Are you a GIS -Geographic Information System– sufferer? Have you ever asked yourself any of the following questions?
- I have ArcGIS (or any other GIS software, e.g. QGIS, DIVAGIS) installed in my computer and I´ve opened it once (mainly to check the installation worked) or twice (to check it was still operative: I´ve got overwhelmed by so many tools, and buttons, the unfamiliar terminology and closed the program; I took leave for a couple of days after this).
- I only need to use/extract GIS data or run spatial analysis for a small – but essential- part of my research/work but I don´t know how to start.
- What on Earth are coordinate systems and how do I know which one should I use?
- Where can I source GIS data?
- Someone is going to collect spatial data for me (e.g. locations of sampling sites, observations of a given species) or passing to me spatial layers. Do I have to give her/him particular instructions about what I´d like to get from the survey?
- How do I make a pretty figure for publication (a figure that integrates a map, a plot and a picture) ?
- Can I use R to handle my spatial data?
Welcome to the club! Being a self-taught GIS user myself, I have asked these questions a thousand times and spent infinite hours reading books, asking my doubts to colleagues and experts and surfing on internet searching for answers. I have fallen in the same mistakes 10,000 times until I discovered the tool, calculation or working protocol that made the trick!
Now – after a PhD in landscape Ecology and 3 year- postdoc experience in spatial ecology, but yet without being a GIS expert – I feel confident enough to help other people processing their spatial data and solving their GIS problems (or trying to!). I understand how valuable a simple GIS tip can be and how many hours of your time can save, especially if the GIS/spatial analyses are a side part of your main work.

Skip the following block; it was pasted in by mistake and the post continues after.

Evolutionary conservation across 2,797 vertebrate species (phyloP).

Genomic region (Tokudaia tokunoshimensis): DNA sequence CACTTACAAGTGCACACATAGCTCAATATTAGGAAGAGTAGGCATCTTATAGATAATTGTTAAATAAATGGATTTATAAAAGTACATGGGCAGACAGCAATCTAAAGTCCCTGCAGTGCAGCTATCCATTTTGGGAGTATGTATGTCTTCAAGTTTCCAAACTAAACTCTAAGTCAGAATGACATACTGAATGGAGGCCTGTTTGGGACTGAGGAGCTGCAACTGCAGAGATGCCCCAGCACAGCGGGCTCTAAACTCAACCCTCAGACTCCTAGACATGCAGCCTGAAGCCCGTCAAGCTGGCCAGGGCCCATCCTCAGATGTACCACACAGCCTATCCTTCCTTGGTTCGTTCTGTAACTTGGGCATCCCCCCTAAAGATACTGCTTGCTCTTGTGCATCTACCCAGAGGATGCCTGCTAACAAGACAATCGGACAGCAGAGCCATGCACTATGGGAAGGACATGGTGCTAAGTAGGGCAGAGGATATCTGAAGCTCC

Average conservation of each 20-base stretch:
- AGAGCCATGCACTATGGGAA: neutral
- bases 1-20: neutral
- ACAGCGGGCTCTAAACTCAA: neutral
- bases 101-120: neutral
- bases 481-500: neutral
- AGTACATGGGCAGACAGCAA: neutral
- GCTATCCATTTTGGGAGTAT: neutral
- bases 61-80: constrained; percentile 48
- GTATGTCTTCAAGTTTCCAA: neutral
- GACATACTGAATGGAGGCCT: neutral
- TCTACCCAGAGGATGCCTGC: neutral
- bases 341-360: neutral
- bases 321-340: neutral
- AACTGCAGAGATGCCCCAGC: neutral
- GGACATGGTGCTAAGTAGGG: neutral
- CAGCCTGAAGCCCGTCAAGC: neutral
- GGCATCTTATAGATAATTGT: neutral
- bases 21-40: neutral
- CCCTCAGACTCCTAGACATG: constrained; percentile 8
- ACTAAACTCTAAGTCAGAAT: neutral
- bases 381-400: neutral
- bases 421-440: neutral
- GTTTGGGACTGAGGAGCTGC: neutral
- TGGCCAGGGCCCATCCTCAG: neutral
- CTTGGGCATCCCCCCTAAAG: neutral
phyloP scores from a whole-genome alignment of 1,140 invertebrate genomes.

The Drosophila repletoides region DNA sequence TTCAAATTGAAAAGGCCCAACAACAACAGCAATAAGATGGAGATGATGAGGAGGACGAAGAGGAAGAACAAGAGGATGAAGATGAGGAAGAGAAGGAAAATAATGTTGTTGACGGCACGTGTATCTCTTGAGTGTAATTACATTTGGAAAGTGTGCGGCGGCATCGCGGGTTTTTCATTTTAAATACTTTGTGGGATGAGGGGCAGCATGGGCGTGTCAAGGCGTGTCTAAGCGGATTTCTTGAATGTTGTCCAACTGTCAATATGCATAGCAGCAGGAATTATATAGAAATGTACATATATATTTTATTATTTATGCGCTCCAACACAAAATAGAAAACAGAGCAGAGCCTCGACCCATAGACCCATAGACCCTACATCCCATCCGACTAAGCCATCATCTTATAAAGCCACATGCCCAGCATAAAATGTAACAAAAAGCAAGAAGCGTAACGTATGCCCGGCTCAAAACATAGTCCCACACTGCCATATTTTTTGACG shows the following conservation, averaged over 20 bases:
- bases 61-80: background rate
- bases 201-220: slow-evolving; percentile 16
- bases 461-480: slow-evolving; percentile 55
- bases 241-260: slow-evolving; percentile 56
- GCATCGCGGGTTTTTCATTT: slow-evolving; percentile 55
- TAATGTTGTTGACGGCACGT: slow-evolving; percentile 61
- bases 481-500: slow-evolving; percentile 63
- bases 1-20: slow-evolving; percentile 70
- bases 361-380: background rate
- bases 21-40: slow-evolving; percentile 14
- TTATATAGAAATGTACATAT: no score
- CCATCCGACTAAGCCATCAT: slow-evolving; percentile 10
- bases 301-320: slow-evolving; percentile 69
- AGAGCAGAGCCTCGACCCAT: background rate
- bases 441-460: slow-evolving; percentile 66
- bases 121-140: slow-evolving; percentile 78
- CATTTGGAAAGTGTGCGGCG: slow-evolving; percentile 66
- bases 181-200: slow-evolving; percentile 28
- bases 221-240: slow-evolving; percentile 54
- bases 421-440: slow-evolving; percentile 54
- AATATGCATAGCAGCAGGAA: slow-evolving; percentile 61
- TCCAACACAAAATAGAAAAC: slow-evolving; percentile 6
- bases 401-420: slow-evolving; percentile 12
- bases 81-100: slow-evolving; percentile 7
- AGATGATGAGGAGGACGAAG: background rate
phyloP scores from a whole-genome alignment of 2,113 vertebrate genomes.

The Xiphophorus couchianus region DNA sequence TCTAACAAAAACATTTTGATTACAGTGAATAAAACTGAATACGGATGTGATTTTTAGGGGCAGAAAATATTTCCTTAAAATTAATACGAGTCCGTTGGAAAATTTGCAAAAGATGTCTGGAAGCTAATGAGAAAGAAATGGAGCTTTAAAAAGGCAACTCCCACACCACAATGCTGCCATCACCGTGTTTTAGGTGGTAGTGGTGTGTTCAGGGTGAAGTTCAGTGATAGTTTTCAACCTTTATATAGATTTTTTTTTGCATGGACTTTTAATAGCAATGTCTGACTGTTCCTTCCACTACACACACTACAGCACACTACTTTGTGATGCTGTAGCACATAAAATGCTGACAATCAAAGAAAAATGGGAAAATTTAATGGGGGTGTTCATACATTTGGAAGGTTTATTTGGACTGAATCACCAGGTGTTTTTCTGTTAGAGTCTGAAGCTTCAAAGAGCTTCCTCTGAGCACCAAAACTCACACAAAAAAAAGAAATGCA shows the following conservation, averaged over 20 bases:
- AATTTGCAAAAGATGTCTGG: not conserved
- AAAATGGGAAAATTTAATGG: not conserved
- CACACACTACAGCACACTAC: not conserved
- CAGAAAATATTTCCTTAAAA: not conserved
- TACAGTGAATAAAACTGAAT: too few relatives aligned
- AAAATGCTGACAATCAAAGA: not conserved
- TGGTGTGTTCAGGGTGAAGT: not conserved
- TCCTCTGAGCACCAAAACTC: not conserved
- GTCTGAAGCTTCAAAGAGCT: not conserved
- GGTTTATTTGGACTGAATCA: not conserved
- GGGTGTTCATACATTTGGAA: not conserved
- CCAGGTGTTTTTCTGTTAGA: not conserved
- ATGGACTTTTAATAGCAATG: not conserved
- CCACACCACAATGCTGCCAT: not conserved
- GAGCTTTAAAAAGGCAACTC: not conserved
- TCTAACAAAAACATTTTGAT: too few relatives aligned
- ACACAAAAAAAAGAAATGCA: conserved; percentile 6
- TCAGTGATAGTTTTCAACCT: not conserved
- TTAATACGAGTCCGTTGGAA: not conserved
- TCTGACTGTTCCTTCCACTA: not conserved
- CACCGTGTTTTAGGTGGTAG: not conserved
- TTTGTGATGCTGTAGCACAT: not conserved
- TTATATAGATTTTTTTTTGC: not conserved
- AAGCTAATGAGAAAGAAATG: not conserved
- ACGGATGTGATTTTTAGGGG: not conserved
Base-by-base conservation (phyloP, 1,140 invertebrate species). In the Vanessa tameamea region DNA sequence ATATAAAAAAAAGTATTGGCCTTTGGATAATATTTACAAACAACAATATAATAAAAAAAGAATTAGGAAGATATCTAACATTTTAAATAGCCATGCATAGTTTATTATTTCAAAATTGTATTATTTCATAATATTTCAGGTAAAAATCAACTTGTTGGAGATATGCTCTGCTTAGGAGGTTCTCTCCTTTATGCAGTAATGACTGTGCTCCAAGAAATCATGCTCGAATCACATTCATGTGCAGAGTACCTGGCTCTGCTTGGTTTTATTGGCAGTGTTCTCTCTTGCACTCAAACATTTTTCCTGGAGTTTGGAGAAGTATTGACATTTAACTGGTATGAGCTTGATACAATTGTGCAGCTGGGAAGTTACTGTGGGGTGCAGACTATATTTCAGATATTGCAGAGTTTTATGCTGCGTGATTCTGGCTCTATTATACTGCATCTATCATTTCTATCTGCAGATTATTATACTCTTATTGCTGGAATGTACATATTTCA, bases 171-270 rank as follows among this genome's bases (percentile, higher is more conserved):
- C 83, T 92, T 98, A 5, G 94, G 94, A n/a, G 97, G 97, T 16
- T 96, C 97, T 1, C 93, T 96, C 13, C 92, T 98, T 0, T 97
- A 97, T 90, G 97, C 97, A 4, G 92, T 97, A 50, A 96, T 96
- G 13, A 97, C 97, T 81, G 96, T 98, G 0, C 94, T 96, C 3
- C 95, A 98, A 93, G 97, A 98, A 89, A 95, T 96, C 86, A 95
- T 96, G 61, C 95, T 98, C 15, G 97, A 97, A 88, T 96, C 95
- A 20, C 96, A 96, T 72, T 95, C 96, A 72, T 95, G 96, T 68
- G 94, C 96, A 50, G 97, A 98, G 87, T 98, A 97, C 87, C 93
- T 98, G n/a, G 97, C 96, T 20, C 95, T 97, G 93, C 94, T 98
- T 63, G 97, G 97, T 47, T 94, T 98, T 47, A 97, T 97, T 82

Therefore, I have created this section in my blog (very inactive otherwise…) in which I could share tips to help you in your GIS journey. Some of the tips and exercises you´ll find here are extracted from a GIS course for Ecologists that I´ve taught at Monash University and The University of Melbourne to my colleagues and other people keen to learn GIS skills. I hope you find them useful! Please, check the side bar of my blog for different GIS resources.
But remember, I am not a geographer, cartographer or a GIS expert so I may not explain things using accurate words or terminology; my intention is to explain the concepts or solve GIS problems in a simple and practical way for ecologists (all users in general…excuse my bias!). So please, forgive me – or correct me!- if I am not accurate enough. I am always eager to keep learning and open for exchanging ideas.